Suzanne Yoculan, a PSU alum who won 10 national titles at Georgia, said Thompson is a passionate coach with strong values.
“I have so much love and respect for Suzanne,” Brown said. “But from my experiences being around the program first-hand, and talking to the athletes who’ve competed at Penn State, I have to disagree. I think the overwhelming support I’ve received shows this is a real problem.”
Yoculan, 63, said it’s tricky to figure out when and how to push certain athletes. She said Rachelle Thompson was trying to find an appropriate balance.
“I read some of these things, and I think, ‘That’s not abuse. That’s coaching,'” Yoculan said.
Yoculan, who said she served as an official consultant to the Thompsons while they were at Auburn in 2010, said she is confident Rachelle Thompson had good intentions.
Yoculan said Thompson developed “sister programs” for gymnasts to work with mentors, put together holiday events for the the team and had one-on-one meetings with each athlete. She added Thompson also suggested athletes speak with doctors or trainers when they felt overwhelmed.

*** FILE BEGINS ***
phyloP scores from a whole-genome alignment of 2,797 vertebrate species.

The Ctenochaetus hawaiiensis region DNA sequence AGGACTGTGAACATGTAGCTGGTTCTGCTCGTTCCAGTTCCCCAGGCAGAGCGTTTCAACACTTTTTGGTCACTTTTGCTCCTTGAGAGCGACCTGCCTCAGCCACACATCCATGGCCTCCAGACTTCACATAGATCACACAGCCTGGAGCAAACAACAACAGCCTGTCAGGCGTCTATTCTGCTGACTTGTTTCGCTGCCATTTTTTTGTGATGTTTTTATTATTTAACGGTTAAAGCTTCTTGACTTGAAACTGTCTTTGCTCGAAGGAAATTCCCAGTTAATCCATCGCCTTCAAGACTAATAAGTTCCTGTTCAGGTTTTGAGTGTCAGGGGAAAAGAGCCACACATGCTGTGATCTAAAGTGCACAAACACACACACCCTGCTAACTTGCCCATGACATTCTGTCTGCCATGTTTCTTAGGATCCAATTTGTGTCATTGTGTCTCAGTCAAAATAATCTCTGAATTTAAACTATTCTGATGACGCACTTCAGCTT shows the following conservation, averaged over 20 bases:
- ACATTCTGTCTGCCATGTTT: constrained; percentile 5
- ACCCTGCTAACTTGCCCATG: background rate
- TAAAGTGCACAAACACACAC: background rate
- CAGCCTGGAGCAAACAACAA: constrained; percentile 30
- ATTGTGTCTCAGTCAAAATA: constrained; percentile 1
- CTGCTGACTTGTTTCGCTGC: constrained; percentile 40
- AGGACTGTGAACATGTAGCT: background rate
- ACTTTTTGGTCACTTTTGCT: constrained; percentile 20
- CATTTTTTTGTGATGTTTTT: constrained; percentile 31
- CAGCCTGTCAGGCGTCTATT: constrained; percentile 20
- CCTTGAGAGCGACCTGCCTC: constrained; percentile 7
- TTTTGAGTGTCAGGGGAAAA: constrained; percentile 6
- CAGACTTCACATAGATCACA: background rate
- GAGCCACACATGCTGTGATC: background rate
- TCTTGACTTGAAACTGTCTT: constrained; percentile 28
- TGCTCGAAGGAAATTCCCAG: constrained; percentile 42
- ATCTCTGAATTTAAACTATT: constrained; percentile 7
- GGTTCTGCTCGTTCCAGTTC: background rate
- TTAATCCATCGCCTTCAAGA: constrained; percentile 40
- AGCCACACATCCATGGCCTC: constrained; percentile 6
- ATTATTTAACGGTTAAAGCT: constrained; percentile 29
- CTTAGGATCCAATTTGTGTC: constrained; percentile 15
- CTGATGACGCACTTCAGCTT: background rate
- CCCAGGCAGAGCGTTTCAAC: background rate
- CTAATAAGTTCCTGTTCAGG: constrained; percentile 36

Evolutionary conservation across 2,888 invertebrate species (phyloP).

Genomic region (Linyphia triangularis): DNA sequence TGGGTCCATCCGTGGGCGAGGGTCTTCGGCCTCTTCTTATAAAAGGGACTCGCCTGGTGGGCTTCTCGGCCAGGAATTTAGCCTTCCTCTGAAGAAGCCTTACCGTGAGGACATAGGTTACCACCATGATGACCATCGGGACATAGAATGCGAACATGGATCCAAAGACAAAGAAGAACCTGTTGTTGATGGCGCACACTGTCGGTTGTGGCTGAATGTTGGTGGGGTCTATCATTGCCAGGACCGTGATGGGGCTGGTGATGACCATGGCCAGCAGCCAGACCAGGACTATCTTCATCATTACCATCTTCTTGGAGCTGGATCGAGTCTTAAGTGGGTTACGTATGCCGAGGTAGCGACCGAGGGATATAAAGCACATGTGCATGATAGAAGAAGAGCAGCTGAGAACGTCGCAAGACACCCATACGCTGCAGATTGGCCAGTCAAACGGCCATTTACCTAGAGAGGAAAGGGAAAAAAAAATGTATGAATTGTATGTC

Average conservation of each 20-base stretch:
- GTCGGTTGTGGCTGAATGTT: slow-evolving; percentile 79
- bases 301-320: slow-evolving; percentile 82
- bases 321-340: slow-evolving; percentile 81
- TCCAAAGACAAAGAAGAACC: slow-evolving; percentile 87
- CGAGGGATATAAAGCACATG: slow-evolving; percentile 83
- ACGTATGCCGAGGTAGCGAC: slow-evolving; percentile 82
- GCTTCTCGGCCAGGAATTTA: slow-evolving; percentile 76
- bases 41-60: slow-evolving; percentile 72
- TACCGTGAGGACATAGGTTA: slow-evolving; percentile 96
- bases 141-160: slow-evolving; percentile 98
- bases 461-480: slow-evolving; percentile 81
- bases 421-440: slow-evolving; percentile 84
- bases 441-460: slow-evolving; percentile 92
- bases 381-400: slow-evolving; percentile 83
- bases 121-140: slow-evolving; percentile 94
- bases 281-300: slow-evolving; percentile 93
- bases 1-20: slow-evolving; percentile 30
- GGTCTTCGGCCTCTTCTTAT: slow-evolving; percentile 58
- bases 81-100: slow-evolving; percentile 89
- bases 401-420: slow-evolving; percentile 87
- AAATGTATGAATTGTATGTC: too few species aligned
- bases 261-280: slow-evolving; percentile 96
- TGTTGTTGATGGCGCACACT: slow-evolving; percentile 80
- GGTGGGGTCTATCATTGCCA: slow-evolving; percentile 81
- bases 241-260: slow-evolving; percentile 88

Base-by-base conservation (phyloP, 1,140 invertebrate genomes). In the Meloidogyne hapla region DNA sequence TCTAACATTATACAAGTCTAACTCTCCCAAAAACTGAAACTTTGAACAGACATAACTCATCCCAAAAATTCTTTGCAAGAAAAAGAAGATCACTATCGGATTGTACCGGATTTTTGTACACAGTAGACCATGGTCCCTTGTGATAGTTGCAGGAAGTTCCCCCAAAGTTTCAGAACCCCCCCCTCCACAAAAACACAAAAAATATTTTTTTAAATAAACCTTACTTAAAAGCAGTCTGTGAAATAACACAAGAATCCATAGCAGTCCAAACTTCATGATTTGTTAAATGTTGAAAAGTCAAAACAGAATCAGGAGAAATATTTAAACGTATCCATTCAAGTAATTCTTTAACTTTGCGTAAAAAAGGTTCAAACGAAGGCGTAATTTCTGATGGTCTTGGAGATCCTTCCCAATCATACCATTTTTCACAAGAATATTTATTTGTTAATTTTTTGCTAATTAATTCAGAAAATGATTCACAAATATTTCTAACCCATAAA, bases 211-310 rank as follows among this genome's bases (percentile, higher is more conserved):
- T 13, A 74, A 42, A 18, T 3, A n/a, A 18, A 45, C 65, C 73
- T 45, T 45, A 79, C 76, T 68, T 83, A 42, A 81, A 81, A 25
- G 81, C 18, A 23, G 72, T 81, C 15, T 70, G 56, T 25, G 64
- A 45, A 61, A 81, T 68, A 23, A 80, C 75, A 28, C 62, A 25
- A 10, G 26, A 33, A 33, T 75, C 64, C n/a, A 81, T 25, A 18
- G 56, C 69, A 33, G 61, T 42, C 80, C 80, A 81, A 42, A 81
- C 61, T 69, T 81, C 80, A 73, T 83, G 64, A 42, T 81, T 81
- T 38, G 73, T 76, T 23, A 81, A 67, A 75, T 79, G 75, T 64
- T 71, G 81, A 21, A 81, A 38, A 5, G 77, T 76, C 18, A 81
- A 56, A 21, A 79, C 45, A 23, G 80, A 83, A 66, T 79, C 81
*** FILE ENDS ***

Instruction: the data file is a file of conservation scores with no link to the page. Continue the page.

Yoculan also added support for many of Thompsons’ coaching tactics. She said it’s common for gymnastics coaches to push athletes, monitor their weight and become involved in their lives outside of the gym.
Once, Yoculan said, she went into a gymnasts’ apartment to kick out a boyfriend.
“Did she hate me at that moment? Yes,” Yoculan said. “But does she think of me as a second mother now and do I think of her kids as grandchildren? Absolutely.”
Yoculan said she thinks Thompson chose her words poorly at times and made some mistakes in handling personalities.
But the former Bulldogs coach also said she believes Thompson shouldn’t be stepping down.
“Rachelle really cares,” Yoculan said. “She went above and beyond for her athletes, and maybe she was a little bit too invested and too competitive in some situations. But I want my kids to have a coach like Rachelle. I would want my kids to have a coach that cares that much.”